But, three hundred and sixty-five days could not all be bad, at least not for me.

I live in relative comfort in my own home in the United States of America, in the state of Michigan…and I have a job! My home is in the center of a nice little island with sandy beaches and star-filled skies. I have a wonderful, large family and many good friends. I am appreciated for who I am and for the things that I do. I am in good health. There are many blessings.

I spent good time in the studio during the winter months, so had new work to show in the Spring. The “Meet the Artists” day at Livingstone Studio was a big success, and I made several sales.

In April, my daughter, Jen, along with her son, Patrick, and a couple tag-a-longs drove to South Carolina to visit my daughter, Kate, and her family. We hiked in the foothills; we visited art galleries, novelty shops and book stores; we ate at one charming restaurant after another. There was time to relax, and time to reconnect with my daughters, my son-in-law and my grandchildren. It was a good vacation.

In July, my nephew, Tim, married Candace. We already loved her, and felt she was a perfect addition to our family. The wedding was well planned and beautiful, and another chance for our family to come together for a joyful occasion.

In August, I was invited and was able to briefly attend my ex-husband’s family reunion. Though I’ve been divorced for ages, the years I was in that family – aged sixteen through thirty-two – were formative ones. Those people are important to me, and it was nice to see them.

For the first time in thirty years, I have a puppy!

Though I didn’t put in my usual vegetable garden this year, and the entire plot grew up with weeds and neglect, I was able to harvest strawberries and raspberries though June and July, and grapes through September. They thrived despite the lack of care, and I ate my fill, filled my freezer, and shared with friends.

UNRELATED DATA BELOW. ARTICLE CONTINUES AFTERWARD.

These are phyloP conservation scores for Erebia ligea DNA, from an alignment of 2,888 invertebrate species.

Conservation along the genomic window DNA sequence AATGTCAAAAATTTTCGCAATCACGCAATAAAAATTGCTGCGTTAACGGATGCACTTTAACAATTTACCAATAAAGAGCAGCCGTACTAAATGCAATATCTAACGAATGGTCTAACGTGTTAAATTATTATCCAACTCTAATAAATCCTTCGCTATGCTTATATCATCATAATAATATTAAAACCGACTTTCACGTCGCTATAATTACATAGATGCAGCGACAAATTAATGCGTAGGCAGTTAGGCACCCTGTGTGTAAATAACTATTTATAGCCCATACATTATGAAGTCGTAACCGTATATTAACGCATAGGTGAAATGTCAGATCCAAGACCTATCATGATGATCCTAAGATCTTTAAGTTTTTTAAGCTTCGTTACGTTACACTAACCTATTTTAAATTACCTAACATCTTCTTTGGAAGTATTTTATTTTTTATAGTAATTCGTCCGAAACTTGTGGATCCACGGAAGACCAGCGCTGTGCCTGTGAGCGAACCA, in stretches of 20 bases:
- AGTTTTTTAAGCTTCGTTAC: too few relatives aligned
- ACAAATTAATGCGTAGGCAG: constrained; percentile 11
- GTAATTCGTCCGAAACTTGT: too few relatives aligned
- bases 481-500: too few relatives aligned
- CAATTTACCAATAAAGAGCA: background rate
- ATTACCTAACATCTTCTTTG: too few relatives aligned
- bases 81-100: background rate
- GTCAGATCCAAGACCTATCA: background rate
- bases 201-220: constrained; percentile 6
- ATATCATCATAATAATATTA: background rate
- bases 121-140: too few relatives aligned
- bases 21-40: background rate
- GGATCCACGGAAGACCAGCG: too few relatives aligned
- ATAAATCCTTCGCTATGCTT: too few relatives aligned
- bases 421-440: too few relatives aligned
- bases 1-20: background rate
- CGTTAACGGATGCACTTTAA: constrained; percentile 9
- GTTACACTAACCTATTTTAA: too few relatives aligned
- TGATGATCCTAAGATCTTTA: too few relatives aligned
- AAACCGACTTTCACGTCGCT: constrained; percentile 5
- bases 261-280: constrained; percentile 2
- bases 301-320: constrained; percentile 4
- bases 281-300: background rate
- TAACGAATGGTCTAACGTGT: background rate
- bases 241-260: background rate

A business trip with my boss in October was helpful beyond my expectations, and a good experience all around. Later that month, my friend, Linda, and I took a weekend for shopping and catching up.A trip in early December gave me a chance to personally deliver Christmas gifts, and reconnect with family and friends. Christmas was filled with unexpected pleasures and gifts.

This year, for the first time in many years, I spent two whole weeks in the home I grew up in, surrounded by my brother and sisters. Though it was a sad, tragic time, we came together in love and loss; we buoyed each other up. We laughed and we cried together. I realized I have much more in common with them than I ever would have imagined. They are all an integral part of my life, and a big influence on the person I am. I feel lucky to be a part of this family.

So, another year is behind me. The events of this year have reshaped my thinking, altered my focus and changed my attitude. I know I’ve grown stronger for what I’ve experienced, and that I’m a better person for what I’ve seen. I still feel sometimes overwhelmed with sadness, but I’m optimistic, too. I’m looking forward to the new year, and the changes it will bring.

Happy New Year!